Skip to main content

Parenting by The Book by John Rosemond



Parenting by The Book is the second book that I've read by John Rosemond. I picked up a lot of practical things from the first one and thought that this one might contain other great tidbits. The book is mainly a diatribe about the state of parenting and child rearing in the United States at this time. Rosemond makes many (maybe too many) well thought out and stated arguments against the current frame of reference for child rearing, mainly listening to professionals of psychology over listening to years of tradition.
His book is a call to the return of the days when our main source of parenting help was our ancestors.  I think that Rosemond could be right about a number of the ideas within the book, including that we should be more concerned about our child's character development over their self-esteem. What I found lacking in the book was the definitive how to. In a culture, where "grandma" is part of the generation that believes in the pop culture Rosemond is refuting, it can be difficult to know where to turn within scripture for the help we need.
I do not feel like this is a parenting how to book, it is however an invitation to think about where you get your parenting advice from. From the title, we can see that Rosemond would encourage us to seek The Book for help. I would have enjoyed this book more if that had been less proving his point and more where do we go from here in tangible terms. But I do see that the idea is that where we go from here is to our Bibles and to seek out our path with God. I think it's a great, enlightening read and it will change the way you parent, regardless of what you're currently doing. Either you will become further entrenched in your current beliefs or be open to something new.

This book was given to me by the publisher for purposes of review. The opinions expressed in this review are my own.

Comments

Popular posts from this blog

The Bottom of the Pool by Andy Andrews

Y'all know that I'm a big Andy Andrews fan, so I was very excited to read his latest, The Bottom of the Pool. The best way that I can describe this book is like sitting down with your friend and they remind you how it is. It's not like Andy is hawking some secret voodoo send me $5 and you'll get $5000 in the mail next week black magic. He's sharing the truth. And the truth is that if you're dealing with an obstacle in your life, there's a big possibility that you're thinking about it all wrong.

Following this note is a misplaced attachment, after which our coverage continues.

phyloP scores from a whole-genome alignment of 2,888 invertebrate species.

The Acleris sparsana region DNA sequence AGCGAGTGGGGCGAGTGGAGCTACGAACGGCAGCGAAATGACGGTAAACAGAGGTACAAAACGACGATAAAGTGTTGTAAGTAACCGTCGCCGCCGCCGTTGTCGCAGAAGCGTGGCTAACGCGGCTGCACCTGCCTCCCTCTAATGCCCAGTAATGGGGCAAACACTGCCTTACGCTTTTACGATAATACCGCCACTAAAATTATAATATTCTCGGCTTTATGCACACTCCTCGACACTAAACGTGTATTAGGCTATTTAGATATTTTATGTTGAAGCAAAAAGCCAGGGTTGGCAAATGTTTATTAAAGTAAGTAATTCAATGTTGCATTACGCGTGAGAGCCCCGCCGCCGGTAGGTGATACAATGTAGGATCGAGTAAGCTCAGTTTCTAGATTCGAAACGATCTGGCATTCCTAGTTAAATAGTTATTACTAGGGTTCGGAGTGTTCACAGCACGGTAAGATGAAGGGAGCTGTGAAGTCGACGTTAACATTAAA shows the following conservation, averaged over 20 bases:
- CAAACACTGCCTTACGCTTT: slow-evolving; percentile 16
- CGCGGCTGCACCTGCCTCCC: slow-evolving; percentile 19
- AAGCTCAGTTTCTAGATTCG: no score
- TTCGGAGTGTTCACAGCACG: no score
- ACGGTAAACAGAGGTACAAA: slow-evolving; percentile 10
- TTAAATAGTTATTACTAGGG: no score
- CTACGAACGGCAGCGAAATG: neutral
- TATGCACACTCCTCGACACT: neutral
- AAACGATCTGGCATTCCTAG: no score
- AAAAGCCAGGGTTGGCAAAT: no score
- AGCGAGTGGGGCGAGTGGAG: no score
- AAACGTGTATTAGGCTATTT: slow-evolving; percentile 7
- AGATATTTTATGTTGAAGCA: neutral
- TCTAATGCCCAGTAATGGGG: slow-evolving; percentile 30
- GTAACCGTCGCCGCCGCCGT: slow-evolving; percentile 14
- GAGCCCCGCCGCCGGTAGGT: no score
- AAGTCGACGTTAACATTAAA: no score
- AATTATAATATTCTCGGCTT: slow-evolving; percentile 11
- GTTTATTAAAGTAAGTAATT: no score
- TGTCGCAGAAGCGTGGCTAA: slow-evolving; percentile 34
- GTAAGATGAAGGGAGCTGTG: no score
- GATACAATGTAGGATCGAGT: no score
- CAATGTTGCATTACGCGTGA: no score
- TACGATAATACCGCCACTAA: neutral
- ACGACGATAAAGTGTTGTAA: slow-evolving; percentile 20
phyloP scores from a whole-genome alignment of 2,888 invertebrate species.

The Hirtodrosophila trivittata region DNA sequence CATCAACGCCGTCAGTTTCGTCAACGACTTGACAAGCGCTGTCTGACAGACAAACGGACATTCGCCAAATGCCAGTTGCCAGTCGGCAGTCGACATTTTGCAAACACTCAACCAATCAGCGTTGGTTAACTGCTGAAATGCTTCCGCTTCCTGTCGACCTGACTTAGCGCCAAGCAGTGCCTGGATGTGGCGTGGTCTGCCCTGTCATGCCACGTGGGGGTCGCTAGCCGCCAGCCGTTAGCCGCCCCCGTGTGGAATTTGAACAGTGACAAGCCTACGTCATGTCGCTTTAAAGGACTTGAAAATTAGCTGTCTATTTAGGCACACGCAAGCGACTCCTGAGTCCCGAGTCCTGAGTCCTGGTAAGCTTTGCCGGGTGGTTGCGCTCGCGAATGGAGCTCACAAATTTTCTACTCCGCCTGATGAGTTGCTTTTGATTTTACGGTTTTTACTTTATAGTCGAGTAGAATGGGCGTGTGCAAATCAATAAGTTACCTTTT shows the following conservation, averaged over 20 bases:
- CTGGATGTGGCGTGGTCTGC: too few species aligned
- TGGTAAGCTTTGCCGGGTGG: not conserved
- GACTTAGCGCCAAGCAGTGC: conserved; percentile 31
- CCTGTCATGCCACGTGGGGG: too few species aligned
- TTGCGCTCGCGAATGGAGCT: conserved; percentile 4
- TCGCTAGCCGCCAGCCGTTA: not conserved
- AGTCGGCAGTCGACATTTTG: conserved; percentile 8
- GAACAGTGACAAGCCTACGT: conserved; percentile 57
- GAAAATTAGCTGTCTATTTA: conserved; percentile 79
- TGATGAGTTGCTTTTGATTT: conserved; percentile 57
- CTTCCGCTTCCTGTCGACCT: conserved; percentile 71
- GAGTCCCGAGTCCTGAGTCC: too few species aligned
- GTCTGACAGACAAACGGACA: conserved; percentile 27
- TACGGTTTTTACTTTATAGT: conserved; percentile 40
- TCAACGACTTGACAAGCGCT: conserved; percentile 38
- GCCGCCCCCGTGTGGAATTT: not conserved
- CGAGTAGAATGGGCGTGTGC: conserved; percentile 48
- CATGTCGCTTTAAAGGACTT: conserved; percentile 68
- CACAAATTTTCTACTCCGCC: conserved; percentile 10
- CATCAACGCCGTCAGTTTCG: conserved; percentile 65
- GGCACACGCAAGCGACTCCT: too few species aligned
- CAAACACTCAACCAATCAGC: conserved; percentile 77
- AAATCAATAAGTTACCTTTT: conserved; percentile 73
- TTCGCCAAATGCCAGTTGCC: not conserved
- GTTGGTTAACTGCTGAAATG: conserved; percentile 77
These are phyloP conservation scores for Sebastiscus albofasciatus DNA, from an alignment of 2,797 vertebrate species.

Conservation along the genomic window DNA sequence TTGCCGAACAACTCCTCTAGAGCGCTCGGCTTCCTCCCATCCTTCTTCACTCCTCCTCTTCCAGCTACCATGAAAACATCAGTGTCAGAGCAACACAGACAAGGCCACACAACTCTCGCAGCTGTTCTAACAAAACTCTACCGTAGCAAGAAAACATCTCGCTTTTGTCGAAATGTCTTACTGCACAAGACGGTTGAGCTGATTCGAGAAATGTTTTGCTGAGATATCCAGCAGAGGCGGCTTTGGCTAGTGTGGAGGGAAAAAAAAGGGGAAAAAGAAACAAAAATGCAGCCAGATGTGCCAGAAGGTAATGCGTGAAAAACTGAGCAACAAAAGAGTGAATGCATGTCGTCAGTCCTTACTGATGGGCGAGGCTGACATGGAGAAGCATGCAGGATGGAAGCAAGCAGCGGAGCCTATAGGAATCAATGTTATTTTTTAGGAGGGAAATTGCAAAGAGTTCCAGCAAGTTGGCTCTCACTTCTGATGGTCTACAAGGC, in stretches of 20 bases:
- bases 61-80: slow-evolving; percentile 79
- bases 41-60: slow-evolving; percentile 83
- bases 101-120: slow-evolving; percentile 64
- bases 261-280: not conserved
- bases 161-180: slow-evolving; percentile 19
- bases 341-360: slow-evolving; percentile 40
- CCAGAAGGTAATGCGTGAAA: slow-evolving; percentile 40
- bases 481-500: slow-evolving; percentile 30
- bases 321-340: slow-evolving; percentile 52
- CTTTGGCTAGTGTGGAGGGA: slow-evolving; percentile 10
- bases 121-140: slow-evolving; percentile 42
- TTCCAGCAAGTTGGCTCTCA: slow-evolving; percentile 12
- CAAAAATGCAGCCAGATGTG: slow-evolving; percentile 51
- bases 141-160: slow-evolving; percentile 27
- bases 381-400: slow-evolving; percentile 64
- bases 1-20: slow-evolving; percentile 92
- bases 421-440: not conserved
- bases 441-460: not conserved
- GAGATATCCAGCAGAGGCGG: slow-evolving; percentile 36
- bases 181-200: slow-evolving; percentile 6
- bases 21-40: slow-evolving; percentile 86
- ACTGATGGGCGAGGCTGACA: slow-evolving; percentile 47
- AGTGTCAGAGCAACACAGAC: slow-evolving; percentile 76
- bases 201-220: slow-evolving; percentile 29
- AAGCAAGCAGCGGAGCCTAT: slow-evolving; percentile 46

This relatively quick read is jam-packed full of good stuff. There are interesting stories about historical figures but the main story that runs throughout the book is one of a childhood friend. Andy's friend did something extraordinary one summer afternoon that illustrates how we can break out of cycles hold us back from achieving what we are created to do. Without telling you exactly what Andy has to share in this book, it might feel like it's some mag…

Saturday Rant: Dominoes

I always find it interesting how life can be very much so like dominoes sometimes. Let's see, my husband went out of town this last fall. I volunteered to preach for him while he was gone. I told a friend about the online copy of the sermon. She forwarded it to a few folks, next thing you know, I'm doing a short testimony at my weekly Bible study. What I'm really wondering it "What next?"

You see, when I got done preaching, and my husband came back into town, we talked about how people reacted to the sermon. Then we talked some more when I was asked to share again. And the question was, maybe I'm supposed to be open to talking more often.

To be honest, I haven't done a lot of talking in groups since I had a really bad experience a few years ago. I was always opinionated, in fact I still am. I have lots of opinions about most everything from how warm my house should be to which way the car should take me from point a to b. But I found myself in a group of …

The Minimalist Home by Joshua Becker

I've been following Joshua Becker's blog for a few years and have read all the things and even put them into action. I was excited to be able to read his room-by-room guide for minimizing your home.

The Minimalist Home systematically goes through every space in your home, including the garage and yard, and talks about how to minimize them. Becker has put thought into which spaces should happen first for the biggest impact and encouragement. Because even though it's wonderful to have a minimalist garage, it may not be the best place to start and get the whole house done.

Our home has been trending towards minimalist in nature for a while now. And I'm happy to share with you that this little book helped us take a few more steps in the minimal direction. I loved all the checklists for the different areas. As well as the facts about living space and stuff consumption sprinkled throughout.  The Notes section is full of great resources for further reading as well.

Here'…